Soltech+, The Sun, And Your Health: How Natural Vitamin D Can Prevent Illness, Diabetes, and Other Serious Conditions

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Studies Show That Vitamin D Could be the Game Changer We Need in the Fight Against Obesity, Diabetes, and Illness

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If the sun can be proved to be a natural treatment for some of our most common maladies, it will represent a complete and total breakthrough for how we view wellness

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It’s common knowledge that the sun makes everyone feel better. Step outside, go for a walk and bask in the rays for even a little while, and one finds their mood lifted and their skin become radiant. It’s a no-brainer, right? Here’s a secret not commonly known: there are all kinds of health benefits that come with getting a good old dose of vitamin d — from lessening the impact of colds and the flu, to preventing serious health concerns like diabetes.

So can the sun really be used as a limitless source of power for our healthcare industry? This is the question doctors are now focused on at the very cutting edge of medical science. It’s long been thought to be a life-giver, but if the sun can be proved to be a natural treatment for some of our most common maladies, it will represent a complete and total breakthrough for how we view wellness. Here’s what has got doctors so excited.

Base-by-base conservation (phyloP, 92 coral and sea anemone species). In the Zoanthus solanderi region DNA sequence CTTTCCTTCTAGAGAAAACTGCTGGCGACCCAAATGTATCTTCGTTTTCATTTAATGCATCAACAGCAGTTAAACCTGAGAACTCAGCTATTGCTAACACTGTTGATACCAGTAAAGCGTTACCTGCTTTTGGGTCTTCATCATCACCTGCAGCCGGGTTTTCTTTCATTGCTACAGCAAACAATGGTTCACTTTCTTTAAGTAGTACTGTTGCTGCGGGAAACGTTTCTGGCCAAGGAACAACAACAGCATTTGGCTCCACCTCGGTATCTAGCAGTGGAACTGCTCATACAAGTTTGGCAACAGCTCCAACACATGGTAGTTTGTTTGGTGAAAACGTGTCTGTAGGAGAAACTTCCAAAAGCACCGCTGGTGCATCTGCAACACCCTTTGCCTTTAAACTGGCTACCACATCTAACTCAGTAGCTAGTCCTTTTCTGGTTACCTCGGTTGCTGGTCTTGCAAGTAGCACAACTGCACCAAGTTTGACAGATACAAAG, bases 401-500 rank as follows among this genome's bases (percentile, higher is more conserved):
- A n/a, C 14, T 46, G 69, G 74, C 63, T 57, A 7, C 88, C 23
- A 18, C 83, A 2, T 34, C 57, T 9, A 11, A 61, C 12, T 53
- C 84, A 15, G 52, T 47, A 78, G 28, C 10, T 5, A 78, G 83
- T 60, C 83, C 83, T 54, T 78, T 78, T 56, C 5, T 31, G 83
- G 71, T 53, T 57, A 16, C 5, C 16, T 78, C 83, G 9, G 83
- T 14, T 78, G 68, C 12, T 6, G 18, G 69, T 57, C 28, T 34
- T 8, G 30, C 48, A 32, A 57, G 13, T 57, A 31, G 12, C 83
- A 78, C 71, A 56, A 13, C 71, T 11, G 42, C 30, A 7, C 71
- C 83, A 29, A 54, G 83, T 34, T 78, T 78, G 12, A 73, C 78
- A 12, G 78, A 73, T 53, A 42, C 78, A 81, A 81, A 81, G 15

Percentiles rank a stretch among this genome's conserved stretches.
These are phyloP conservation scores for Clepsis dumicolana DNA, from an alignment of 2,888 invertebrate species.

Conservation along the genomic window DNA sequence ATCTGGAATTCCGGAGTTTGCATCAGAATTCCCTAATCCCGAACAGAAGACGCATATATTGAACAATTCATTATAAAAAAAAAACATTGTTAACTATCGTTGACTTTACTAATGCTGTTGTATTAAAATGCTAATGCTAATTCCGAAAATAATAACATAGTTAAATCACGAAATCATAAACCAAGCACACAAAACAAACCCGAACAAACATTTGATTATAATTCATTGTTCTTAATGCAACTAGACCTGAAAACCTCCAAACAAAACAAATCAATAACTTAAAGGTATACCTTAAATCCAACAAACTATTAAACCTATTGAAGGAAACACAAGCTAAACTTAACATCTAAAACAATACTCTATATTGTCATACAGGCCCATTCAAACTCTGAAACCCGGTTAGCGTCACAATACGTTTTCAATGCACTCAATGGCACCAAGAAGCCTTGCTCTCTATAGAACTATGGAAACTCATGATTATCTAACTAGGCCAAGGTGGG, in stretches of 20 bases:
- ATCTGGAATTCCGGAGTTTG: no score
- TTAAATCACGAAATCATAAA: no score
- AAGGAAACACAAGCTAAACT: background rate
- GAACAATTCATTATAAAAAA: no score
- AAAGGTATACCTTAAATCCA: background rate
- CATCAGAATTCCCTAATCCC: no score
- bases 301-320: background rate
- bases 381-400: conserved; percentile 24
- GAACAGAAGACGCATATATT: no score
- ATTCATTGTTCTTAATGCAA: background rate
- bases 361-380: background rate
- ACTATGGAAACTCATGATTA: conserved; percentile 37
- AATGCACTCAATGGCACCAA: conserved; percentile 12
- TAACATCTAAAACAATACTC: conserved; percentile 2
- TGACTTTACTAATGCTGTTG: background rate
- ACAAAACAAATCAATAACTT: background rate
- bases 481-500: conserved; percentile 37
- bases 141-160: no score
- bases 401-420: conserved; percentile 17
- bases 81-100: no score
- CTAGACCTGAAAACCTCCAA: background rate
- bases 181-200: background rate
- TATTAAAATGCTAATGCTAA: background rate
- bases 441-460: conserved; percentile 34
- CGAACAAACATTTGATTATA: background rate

Blue Light and Vitamin D Could Prevent Weight Gain
If scientists at the University of Alberta are to be believed, there could be more going on with winter weight than just over-indulging during the holidays. They recently concluded a study that points to the idea that a lack of blue light (which is rich catalyst in vitamin d, and one of the primary outputs of the sun) can lead to weight gain. This has to do with how fat cells on the surface of the skin react to exposure to blue light— they start to shrink.
"When the sun's blue light wavelengths —the light we can see with our eye— penetrate our skin and reach the fat cells just beneath, lipid droplets reduce in size and are released out of the cell. In other words, our cells don't store as much fat," said Peter Light, senior author of the study, who is a professor of pharmacology and the director of their Diabetes Institute.